“Republicans arguing that we should immediately pay for emergency measures like unemployment insurance but we do not need to pay for a high income tax extension does not make any policy sense,” said Austan Goolsbee, the chairman of the White House Council of Economic Advisers.
But Republicans are rejecting that response.
“To restore American exceptionalism, we must end all this Keynesian spending and get back to the practice of free market economics,” Rep. Mike Pence of Indiana, a leading House Republican, said this week.
The political consequences are evident to all.
A wave of voter anger over the economy last month shifted control of the House from Democrats to Republicans and narrowed the Democratic majority in the Senate.
The restlessness in the electorate grew not only from the weak economic recovery but also from a perception that the government was spending too much and not showing results.
Both political parties immediately seized on the unemployment rate. Republicans said it illustrated the failure of Obama’s policies, while Democrats said it demanded greater spending to protect workers and prime the economy.
Vice President Joe Biden declared the unemployment number “disappointing” and said it underscored the need for Congress to approve an extension of unemployment insurance to jobless workers.
The unemployment setback came as the White House was trying to draw public attention to signs of economic improvement. Obama last month highlighted the resurgence of the auto industry with a trip to a Kokomo, Ind., Chrysler plant.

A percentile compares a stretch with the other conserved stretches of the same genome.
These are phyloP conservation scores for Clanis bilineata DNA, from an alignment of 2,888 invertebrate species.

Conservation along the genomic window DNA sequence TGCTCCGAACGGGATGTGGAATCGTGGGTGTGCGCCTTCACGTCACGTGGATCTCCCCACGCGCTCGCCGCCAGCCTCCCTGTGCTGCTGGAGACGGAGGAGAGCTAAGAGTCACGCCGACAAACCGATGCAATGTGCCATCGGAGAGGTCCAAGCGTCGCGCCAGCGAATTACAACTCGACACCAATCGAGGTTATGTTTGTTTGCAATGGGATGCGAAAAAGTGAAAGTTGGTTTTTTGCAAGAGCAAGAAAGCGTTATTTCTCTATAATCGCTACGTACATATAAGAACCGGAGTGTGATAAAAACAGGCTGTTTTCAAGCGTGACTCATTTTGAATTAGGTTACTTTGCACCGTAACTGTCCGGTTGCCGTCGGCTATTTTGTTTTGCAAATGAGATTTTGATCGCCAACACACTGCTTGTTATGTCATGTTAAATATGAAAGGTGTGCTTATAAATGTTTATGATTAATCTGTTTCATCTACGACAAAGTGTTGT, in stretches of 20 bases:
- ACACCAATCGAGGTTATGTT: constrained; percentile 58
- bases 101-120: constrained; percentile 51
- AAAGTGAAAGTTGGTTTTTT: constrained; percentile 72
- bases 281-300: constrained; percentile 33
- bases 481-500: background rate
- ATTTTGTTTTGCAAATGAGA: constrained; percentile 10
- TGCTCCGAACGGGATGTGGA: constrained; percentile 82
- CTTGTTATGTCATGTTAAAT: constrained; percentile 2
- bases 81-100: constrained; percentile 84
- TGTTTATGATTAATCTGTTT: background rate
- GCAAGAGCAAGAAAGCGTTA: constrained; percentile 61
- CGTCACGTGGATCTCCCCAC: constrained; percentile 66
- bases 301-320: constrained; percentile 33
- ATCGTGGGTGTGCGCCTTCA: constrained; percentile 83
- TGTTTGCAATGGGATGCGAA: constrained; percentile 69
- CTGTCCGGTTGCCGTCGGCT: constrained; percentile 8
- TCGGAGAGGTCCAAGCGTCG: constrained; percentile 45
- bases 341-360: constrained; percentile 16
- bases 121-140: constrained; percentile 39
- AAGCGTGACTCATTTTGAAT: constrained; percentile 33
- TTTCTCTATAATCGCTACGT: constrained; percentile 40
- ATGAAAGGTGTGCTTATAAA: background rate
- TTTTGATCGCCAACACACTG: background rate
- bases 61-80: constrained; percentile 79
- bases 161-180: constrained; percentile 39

Administration officials also point to the ever decreasing taxpayer cost of the $700 billion financial rescue that became a public symbol of government intervention and bailouts. Earlier this week, the independent Congressional Budget Office lowered its estimated cost of the program to only $25 billion.
But those successes, even as they mount, get trumped by lingering unemployment, the last economic indicator in a recovery to show improvement.
The task ahead is the equivalent of turning on one spigot with the left hand while turning off another with the right.
Eleven of the 18 deficit commission members backed the austere measures proposed by its two chairmen — former Clinton chief of staff Erskine Bowles and former Republican Sen. Alan Simpson of Wyoming. But the commission would have required 14 supporting votes to force Congress to consider the plan.
Democratic Sen. Kent Conrad of North Dakota, a member of the commission and the chairman of the Senate Budget Committee, said the pressure is now on Obama’s administration.
“They are not at the table,” he said. “We need the administration at the table.”
At the White House, economist Goolsbee cautioned:
“You want to lower the deficit in the medium and long run. That’s the deficit challenge we face. That’s totally different than saying, ‘Let’s go yank the belt as tight as it will go right now.’ That would be highly detrimental.”
Associated Press writer Julie Pace contributed to this report.